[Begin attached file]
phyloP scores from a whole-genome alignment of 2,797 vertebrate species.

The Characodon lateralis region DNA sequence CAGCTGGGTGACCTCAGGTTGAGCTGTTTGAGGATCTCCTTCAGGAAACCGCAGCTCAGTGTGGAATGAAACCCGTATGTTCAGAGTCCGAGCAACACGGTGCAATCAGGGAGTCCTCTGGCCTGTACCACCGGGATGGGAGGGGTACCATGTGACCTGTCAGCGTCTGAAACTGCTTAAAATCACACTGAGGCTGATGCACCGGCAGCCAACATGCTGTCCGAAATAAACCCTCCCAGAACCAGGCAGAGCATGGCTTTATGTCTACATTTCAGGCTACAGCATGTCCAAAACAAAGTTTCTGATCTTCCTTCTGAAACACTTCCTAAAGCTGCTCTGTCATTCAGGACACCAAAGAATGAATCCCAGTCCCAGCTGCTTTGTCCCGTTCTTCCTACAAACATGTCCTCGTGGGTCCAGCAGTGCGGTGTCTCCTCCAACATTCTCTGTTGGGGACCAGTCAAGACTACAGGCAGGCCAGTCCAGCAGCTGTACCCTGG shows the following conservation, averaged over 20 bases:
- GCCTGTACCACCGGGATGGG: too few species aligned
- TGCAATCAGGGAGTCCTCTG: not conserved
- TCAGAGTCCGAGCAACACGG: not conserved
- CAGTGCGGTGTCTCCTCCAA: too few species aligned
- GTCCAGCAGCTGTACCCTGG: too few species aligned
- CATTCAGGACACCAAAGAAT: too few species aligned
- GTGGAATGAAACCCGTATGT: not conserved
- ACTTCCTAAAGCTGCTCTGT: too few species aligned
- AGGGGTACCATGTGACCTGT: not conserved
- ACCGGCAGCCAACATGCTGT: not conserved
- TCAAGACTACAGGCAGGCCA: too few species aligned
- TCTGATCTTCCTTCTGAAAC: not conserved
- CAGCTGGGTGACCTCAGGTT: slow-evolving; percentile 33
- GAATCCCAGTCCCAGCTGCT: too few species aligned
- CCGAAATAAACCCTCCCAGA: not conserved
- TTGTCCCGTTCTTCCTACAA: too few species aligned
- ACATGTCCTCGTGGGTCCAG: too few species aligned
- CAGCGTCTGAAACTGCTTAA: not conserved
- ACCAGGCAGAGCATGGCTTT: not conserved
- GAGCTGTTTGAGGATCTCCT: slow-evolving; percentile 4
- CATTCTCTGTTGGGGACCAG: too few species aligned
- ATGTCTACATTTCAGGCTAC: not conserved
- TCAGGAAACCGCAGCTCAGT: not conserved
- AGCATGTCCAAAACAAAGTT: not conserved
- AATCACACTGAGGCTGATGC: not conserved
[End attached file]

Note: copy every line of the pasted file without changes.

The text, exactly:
phyloP scores from a whole-genome alignment of 2,797 vertebrate species.

The Characodon lateralis region DNA sequence CAGCTGGGTGACCTCAGGTTGAGCTGTTTGAGGATCTCCTTCAGGAAACCGCAGCTCAGTGTGGAATGAAACCCGTATGTTCAGAGTCCGAGCAACACGGTGCAATCAGGGAGTCCTCTGGCCTGTACCACCGGGATGGGAGGGGTACCATGTGACCTGTCAGCGTCTGAAACTGCTTAAAATCACACTGAGGCTGATGCACCGGCAGCCAACATGCTGTCCGAAATAAACCCTCCCAGAACCAGGCAGAGCATGGCTTTATGTCTACATTTCAGGCTACAGCATGTCCAAAACAAAGTTTCTGATCTTCCTTCTGAAACACTTCCTAAAGCTGCTCTGTCATTCAGGACACCAAAGAATGAATCCCAGTCCCAGCTGCTTTGTCCCGTTCTTCCTACAAACATGTCCTCGTGGGTCCAGCAGTGCGGTGTCTCCTCCAACATTCTCTGTTGGGGACCAGTCAAGACTACAGGCAGGCCAGTCCAGCAGCTGTACCCTGG shows the following conservation, averaged over 20 bases:
- GCCTGTACCACCGGGATGGG: too few species aligned
- TGCAATCAGGGAGTCCTCTG: not conserved
- TCAGAGTCCGAGCAACACGG: not conserved
- CAGTGCGGTGTCTCCTCCAA: too few species aligned
- GTCCAGCAGCTGTACCCTGG: too few species aligned
- CATTCAGGACACCAAAGAAT: too few species aligned
- GTGGAATGAAACCCGTATGT: not conserved
- ACTTCCTAAAGCTGCTCTGT: too few species aligned
- AGGGGTACCATGTGACCTGT: not conserved
- ACCGGCAGCCAACATGCTGT: not conserved
- TCAAGACTACAGGCAGGCCA: too few species aligned
- TCTGATCTTCCTTCTGAAAC: not conserved
- CAGCTGGGTGACCTCAGGTT: slow-evolving; percentile 33
- GAATCCCAGTCCCAGCTGCT: too few species aligned
- CCGAAATAAACCCTCCCAGA: not conserved
- TTGTCCCGTTCTTCCTACAA: too few species aligned
- ACATGTCCTCGTGGGTCCAG: too few species aligned
- CAGCGTCTGAAACTGCTTAA: not conserved
- ACCAGGCAGAGCATGGCTTT: not conserved
- GAGCTGTTTGAGGATCTCCT: slow-evolving; percentile 4
- CATTCTCTGTTGGGGACCAG: too few species aligned
- ATGTCTACATTTCAGGCTAC: not conserved
- TCAGGAAACCGCAGCTCAGT: not conserved
- AGCATGTCCAAAACAAAGTT: not conserved
- AATCACACTGAGGCTGATGC: not conserved